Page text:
A place we stopped while hunting mushrooms was the grounds of the Mildred B. Cooper Memorial Chapel located in Bella Vista. Situated on a hill over looking a lake, the unique architecture of this non-denominational chapel is a popular wedding venue.
Sampling Spirits at the Tall Pine Distillery — Located across the state line in Missouri, we bellied up to the bar at Tall Pine Distillery for a tasting of flavored moonshines. The owner, Joe, poured us each a small taste of the various flavors like apple pie, blueberry, and cinnamon-vanilla describing what each is best mixed with. Regardless of the flavor, there was no disguising the distinct overpowering flavor of the corn whisky.
An Old Fashion Crawfish Boil — How many mud bugs can you eat? I think I set a personnel record but I have no way of verifying as I did not keep count. Suffice it to say, it was so good I found it hard to stop eating. A crawfish boil is a social event. The spicy boiled pot of crawfish, potatoes, corn, andouille sausage, mushrooms and green beans is spreads across the table where folks stand elbow to elbow and eat with their fingers. Bryan’s brother hosted the event and invited family and friends for good eats and good times.
Natural Falls State Park — About an hour drive west, we crossed the state line into Oklahoma to visit Natural Falls State Park where we took a short hike to Dripping Springs Scenic Waterfalls. A waterfall in Oklahoma was not something I would have expected to see, so I was eager to make the trip. Down in a gorge was a lovely waterfall splashing into a pool of water. I was happy we came. It was like an oasis. We took a hike on one of the trails through the park and astonishingly had a Bigfoot sighting. A closer look revealed we were in no danger. 😉
As stated, this is just some of the highlights of the good times spent with our son-in-law’s family. It would be difficult and lengthy to list all the fun we had. This area around Rogers, Bentonville and Bella Vista is a beautiful place with many parks. There are hiking and biking trails all around. We found a campground at Blowing Springs Park for a possible return visit. By all appearances, it would be a grand place to live.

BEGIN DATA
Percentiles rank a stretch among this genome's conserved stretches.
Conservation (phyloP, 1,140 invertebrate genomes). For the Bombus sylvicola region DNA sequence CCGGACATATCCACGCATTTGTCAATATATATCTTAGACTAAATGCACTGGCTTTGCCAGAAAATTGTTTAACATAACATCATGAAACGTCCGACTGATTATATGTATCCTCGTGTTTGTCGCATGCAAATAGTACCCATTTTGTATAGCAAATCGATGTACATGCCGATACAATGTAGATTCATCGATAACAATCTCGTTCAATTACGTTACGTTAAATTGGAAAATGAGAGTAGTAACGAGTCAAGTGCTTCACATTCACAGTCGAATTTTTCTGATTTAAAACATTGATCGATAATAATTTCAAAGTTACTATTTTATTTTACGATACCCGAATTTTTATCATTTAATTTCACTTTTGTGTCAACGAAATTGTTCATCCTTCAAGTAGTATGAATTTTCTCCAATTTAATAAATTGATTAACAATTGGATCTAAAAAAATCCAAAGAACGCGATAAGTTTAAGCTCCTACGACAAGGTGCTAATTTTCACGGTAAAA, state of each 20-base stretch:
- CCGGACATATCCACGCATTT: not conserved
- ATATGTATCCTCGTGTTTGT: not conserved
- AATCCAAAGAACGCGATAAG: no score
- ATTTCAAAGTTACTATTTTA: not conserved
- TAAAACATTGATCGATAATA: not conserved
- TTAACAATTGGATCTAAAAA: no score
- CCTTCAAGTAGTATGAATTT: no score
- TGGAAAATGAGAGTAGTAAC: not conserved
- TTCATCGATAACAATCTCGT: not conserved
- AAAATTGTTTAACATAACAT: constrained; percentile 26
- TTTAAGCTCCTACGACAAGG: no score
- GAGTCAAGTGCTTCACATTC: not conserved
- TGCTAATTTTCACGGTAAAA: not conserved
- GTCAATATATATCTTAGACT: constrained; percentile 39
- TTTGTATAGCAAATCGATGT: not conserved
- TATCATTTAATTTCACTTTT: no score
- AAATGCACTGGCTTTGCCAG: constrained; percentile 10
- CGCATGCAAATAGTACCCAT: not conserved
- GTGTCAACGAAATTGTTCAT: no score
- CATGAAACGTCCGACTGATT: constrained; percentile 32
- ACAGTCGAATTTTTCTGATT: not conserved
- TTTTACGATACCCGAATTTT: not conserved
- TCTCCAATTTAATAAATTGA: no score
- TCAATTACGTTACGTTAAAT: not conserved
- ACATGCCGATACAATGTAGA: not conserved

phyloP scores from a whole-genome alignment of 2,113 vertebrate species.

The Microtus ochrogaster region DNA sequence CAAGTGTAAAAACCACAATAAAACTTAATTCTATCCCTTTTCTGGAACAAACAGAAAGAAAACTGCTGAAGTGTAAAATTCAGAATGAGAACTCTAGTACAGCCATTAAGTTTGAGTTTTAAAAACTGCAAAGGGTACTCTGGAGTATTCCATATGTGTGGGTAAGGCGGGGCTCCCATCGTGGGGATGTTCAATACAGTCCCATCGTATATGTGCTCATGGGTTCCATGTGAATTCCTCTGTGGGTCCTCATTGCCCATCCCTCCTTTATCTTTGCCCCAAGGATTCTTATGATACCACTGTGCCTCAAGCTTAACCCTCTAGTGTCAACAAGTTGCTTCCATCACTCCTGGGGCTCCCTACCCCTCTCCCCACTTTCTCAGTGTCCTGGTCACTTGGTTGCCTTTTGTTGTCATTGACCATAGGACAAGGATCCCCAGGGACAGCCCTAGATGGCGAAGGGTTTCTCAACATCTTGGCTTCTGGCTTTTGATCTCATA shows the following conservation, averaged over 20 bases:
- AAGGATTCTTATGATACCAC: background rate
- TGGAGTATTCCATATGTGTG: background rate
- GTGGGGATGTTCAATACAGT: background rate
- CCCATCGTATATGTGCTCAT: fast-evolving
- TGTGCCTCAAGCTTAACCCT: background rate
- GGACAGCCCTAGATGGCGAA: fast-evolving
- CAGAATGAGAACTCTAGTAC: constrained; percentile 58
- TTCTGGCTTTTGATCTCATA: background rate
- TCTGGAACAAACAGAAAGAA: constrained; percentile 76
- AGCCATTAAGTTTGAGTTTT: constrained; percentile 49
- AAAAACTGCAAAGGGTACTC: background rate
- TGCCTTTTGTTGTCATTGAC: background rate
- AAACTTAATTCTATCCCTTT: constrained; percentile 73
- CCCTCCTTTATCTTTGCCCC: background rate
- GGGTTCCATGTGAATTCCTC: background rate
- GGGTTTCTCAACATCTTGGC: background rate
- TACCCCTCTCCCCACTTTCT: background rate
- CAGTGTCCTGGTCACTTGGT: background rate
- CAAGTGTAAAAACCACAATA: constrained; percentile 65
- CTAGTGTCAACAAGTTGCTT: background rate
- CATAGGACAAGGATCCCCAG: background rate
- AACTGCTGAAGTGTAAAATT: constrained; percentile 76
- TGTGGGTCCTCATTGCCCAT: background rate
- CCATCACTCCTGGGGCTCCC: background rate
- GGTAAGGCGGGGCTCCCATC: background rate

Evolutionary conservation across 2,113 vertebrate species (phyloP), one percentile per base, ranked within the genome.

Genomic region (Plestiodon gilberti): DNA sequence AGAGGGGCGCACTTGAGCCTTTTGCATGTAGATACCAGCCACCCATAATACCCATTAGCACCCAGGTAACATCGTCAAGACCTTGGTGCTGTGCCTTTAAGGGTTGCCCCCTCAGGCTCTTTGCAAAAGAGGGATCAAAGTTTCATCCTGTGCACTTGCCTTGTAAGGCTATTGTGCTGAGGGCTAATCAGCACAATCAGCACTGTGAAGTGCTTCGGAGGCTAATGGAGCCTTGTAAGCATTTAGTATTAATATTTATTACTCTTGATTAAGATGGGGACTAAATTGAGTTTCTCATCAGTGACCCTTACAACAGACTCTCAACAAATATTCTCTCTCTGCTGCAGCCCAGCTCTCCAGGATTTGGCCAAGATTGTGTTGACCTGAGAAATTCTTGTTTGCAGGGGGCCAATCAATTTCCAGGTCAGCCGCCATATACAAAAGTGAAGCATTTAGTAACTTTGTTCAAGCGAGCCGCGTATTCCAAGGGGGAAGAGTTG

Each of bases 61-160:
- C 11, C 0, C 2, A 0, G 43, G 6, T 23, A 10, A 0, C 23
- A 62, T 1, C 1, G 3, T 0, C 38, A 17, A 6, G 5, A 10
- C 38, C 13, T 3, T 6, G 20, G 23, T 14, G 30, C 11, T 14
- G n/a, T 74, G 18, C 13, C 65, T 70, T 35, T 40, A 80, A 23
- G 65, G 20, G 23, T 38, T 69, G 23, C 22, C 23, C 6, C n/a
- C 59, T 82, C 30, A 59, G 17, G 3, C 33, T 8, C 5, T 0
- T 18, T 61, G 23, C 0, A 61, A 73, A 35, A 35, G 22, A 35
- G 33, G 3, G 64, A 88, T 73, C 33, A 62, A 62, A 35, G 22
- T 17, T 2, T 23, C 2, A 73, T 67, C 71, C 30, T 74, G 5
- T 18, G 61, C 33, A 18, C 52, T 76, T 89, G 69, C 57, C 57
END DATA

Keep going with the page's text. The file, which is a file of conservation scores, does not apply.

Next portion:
Not all was a good time though. A thing happened. I hesitate to include it in this blog because I am embarrassed I let it happen. I should have known better. But ultimately we feel it is best to include the bad with the good in our travels.
On what was to be our final night at Horseshoe Bend Campground, we arrived back at the camper late and went straight to bed. At dawn the next morning a strong storm passed over. Hail pitter-pattered on the camper. Strong winds blew across the lake and hit us broadside. We had no protection. Oh no! We heard it and jumped up as quick as we could. We had left the awning out. Not all the way out. Just far enough to cover the slide out. The fierce wind blew the rain sideways. Like a hurricane the howl was deafening…and scary. It was so strong I could not push the door open. It did not matter, it was too late and the awning was destroyed.
Later that afternoon our daughter and son-in-law came to help us remove the awning from the trailer. I don’t no what we would have done without their help. We called our insurance company. We contacted repair shops. It would be late in the afternoon before we got everything sorted out. We changed our plans and arranged to stay for another night.
Later that night, around 10:00 p.m. we got a stern knock on the door. It was a park ranger telling us to evacuated the site because of rising flood waters. We were already hitched up, so we were out quickly to higher ground.
We left the park the next morning without an awning. Looks like we won’t have one until we return home in the fall. Replacement parts are not available and service centers are booked out weeks if not months in advance. An inconvenience for sure, but we’ll manage just fine. I believe we fared better than some. We heard that an RV park a few miles from where we were, was flooded so fast the campers were washed downstream, reminding us to pay closer attention to the weather and to keep an eye to the sky.
So until next time…happy days and safe travels.